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Life after football – Rob Swire

So what do colleagues get up to in the first years after leaving the game?

We ‘Kick Off’ this series catching up with the former Manchester United physiotherapist Rob Swire

In what circumstances did you leave football?

I had been working in football since 1990 (starting with Halifax Town FC in 1990 and at Manchester United since 1991), and as anyone working in football will know, the time involved is a huge commitment to make. After 24 years in the game I felt it was the right time to move to a gentler lifestyle.

As with most areas of modern life, the working hours and administration duties in football were increasing year by year and I was always committed to do whatever the job required. So I seemed to be doing less and less physiotherapy and more and more management and travelling. It wasn’t an easy decision by any means, but as I had been in the game for such a long time, I figured it was the right time for me to make the final decision. I was certainly lucky to be able to leave football when I wanted to rather than ‘unexpectedly’ as is more often the case.

Additionally, I had worked with Sir Alex for such a long time and with David Gill, the Chief Executive for almost as long and they had both left the previous season. It felt like it was a turning point for the Club when they both left and it seemed it would be the right time for me to go too.

Did you have any idea at the time what you might wish to do?

I didn’t have any fixed plans for when I left. I was ready for a break and basically I got a dog, took up walking her every day and started doing the house and garden up. I continued with some medicolegal work I had been doing previously and that began to get busier. After a year I worked at the inaugural European Games in Azerbaijan in the summer of 2015, which was my first clinical work since leaving Man United. I really enjoyed the 3 week tournament, like a mini Olympics, and I thought I should really get back into doing something.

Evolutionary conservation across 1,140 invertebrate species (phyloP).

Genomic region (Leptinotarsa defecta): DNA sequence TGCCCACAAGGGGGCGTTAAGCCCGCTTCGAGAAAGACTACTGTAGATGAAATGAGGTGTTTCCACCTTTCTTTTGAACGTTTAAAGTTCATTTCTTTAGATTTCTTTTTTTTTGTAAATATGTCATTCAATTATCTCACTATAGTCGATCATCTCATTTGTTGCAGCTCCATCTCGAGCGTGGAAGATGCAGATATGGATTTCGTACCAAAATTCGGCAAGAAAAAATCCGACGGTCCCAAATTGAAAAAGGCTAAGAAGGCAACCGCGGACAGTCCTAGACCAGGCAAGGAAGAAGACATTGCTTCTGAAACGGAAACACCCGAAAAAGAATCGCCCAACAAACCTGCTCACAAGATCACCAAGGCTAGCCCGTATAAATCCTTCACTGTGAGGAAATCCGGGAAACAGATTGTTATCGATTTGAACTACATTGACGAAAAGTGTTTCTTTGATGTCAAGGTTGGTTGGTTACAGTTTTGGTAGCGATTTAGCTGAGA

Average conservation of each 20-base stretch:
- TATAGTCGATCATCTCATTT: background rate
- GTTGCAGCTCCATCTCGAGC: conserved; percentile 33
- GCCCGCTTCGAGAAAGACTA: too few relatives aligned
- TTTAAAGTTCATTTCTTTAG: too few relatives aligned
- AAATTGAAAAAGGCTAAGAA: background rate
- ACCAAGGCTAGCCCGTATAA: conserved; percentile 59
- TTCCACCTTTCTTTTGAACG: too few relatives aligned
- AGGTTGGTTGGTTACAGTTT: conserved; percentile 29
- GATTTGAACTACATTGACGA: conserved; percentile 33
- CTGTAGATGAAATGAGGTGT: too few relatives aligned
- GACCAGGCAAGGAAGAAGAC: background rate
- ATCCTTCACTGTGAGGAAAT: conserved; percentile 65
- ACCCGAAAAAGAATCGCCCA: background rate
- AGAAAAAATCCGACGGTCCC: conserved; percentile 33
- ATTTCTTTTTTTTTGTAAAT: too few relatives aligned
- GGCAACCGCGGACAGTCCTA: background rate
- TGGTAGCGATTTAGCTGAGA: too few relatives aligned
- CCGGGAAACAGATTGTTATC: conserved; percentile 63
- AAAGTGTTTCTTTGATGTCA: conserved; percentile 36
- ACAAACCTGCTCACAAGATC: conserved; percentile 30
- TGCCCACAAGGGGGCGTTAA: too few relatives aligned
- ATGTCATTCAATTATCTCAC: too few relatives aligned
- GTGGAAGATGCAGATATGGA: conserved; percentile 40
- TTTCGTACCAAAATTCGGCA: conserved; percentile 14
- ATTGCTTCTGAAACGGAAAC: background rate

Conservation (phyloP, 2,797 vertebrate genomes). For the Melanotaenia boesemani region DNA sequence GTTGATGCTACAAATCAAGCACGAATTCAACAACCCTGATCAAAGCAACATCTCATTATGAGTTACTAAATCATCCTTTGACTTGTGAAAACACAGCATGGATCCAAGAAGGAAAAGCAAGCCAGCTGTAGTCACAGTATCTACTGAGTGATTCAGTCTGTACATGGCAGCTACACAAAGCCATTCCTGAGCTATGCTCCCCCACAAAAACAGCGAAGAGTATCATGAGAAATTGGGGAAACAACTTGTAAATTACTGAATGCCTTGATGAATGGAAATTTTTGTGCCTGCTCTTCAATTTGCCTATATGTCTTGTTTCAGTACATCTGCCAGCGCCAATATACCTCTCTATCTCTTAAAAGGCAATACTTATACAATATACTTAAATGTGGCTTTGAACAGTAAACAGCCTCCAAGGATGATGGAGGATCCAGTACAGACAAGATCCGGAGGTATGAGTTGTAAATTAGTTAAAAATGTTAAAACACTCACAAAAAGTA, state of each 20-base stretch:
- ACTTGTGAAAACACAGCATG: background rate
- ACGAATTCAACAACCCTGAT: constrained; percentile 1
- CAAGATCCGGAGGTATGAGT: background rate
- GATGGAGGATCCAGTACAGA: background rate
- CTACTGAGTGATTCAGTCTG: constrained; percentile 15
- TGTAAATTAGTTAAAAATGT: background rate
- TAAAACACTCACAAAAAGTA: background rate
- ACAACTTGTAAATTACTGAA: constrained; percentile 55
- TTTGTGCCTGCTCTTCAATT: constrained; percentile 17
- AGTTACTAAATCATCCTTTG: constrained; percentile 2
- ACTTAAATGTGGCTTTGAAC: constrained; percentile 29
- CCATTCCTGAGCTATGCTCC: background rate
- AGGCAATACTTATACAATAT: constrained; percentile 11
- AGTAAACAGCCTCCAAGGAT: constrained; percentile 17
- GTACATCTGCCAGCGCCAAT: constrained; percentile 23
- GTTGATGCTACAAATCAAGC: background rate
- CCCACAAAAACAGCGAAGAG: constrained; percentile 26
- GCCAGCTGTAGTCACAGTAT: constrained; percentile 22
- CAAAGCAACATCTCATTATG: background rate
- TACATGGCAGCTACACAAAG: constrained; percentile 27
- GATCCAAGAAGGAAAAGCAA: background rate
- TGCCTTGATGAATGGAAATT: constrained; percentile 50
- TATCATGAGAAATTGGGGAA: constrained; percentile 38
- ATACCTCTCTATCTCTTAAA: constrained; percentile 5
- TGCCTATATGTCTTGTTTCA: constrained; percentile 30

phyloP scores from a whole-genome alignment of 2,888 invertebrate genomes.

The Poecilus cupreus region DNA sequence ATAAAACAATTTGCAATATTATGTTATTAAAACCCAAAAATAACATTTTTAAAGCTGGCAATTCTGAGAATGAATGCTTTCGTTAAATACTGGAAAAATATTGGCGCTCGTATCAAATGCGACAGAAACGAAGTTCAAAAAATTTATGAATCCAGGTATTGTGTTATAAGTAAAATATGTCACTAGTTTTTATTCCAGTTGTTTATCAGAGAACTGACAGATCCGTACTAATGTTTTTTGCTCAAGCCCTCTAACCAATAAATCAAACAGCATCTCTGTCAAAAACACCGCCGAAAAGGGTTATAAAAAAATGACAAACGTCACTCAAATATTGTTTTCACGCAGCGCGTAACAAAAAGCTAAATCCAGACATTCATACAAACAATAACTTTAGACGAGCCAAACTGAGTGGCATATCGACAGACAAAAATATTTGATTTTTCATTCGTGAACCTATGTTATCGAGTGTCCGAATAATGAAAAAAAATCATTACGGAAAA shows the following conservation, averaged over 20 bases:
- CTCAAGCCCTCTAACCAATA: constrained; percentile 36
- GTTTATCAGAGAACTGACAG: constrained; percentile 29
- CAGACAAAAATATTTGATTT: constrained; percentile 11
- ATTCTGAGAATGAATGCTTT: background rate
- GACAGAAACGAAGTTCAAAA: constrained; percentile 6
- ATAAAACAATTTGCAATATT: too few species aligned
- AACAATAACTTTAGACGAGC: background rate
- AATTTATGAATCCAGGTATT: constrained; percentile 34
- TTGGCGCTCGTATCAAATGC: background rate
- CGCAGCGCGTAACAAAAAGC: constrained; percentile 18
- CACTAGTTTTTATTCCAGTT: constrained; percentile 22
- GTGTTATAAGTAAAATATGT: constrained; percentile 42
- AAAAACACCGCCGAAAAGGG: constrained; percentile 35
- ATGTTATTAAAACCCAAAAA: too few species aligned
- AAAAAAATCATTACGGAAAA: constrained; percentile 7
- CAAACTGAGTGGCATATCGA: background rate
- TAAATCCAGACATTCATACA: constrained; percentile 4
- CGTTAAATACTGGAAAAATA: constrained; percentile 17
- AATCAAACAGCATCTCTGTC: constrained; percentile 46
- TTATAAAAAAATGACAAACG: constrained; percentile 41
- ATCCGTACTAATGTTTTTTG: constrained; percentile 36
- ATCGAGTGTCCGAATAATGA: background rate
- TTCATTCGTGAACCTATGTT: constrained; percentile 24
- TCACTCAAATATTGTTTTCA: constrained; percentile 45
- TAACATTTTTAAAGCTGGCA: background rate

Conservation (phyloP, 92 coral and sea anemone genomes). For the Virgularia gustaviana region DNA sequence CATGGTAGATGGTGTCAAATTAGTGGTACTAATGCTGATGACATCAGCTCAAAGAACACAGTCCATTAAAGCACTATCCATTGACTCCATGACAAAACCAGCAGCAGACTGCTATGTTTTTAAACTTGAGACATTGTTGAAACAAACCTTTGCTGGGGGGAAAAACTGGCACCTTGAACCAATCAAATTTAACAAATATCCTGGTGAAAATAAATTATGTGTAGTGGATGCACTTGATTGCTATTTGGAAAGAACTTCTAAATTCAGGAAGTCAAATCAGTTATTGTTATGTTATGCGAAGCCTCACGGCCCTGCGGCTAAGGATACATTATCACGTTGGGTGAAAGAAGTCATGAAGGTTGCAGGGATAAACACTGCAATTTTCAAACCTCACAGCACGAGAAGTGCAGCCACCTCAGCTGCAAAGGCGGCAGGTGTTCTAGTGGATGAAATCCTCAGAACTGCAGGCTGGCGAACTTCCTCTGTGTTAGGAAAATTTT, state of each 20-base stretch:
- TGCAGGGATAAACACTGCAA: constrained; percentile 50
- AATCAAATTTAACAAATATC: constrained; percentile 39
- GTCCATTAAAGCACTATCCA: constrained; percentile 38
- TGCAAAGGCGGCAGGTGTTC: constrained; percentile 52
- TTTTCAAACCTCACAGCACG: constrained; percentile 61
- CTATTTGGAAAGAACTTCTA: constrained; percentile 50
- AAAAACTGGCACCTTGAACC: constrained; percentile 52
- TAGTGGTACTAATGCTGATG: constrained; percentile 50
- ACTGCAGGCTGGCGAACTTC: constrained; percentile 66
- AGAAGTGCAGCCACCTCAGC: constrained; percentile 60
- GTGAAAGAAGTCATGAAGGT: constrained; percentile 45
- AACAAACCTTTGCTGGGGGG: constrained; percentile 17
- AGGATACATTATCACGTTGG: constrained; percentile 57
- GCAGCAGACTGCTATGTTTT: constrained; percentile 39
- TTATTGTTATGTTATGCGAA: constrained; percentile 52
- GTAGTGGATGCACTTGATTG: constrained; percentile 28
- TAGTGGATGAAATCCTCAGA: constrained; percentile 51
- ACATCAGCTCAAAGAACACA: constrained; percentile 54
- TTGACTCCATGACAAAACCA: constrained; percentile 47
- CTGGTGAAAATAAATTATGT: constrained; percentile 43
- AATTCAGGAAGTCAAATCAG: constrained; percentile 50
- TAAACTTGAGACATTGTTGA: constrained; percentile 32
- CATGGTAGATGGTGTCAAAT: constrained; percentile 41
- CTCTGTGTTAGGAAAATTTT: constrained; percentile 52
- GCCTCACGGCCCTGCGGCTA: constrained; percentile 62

How did you eventually find a path to go down and what are you doing now?

I did a talk on medicolegal aspects of working in sport for the Injured Jockey Fund and following that, and with the help of a physiotherapist I met at the European Games, I began working at Jack Berry House – a rehabilitation centre for jockeys in Malton, North Yorkshire. It was purpose built in 2015 and has fantastic facilities for the jockeys. I’m only there 1 day a week but I’m loving it. The jockeys are great to work with, very dedicated and tough as any sportsperson I have ever met. You get some very serious injuries when you fall off a horse jumping a fence at full speed and it’s been an eye opener to work with them. In an industry where you are not paid when you can’t ride it has quite an effect on your determination to get fit again!

Did your experience in football help?

Yes, a career in sports injuries has been very helpful and I feel I have been able to pass on some of my experiences over the years to help their rehabilitation.

Any plans for a change of direction in the future?

I’m very happy with what I’m doing now so I don’t envisage any more changes in my career – but you never know, I never thought I would work with jockeys. I’m often asked if I miss working in football, and though I had a great time, and a long time, working in the game I don’t regret leaving when I did and I don’t envisage going back. The ‘banter’ was great, but long hours, 7 days a week and 2-3 nights away from home a week I don’t miss!

Any advice for former colleagues considering a change of career, or who find themselves having to?

It was easier for me to leave football after 24 years than it would have been after 5, 10 or 15 years, so it`s not applicable to everyone, but when you’re head down working continuously at a club there is a tendency to think that the world revolves around that environment, particularly when there is so much media coverage around the sport. As long as you’re enjoying it that’s fine – and it can be a great life and very rewarding professionally to work with elite athletes in elite facilities. I loved my time in football. But I can assure you that there is a world outside of football and one that can be just as professionally rewarding, and there are new opportunities in sports increasing all the time. The experience gained in football would be ideal in many other situations.

And your garden might be a bit tidier too!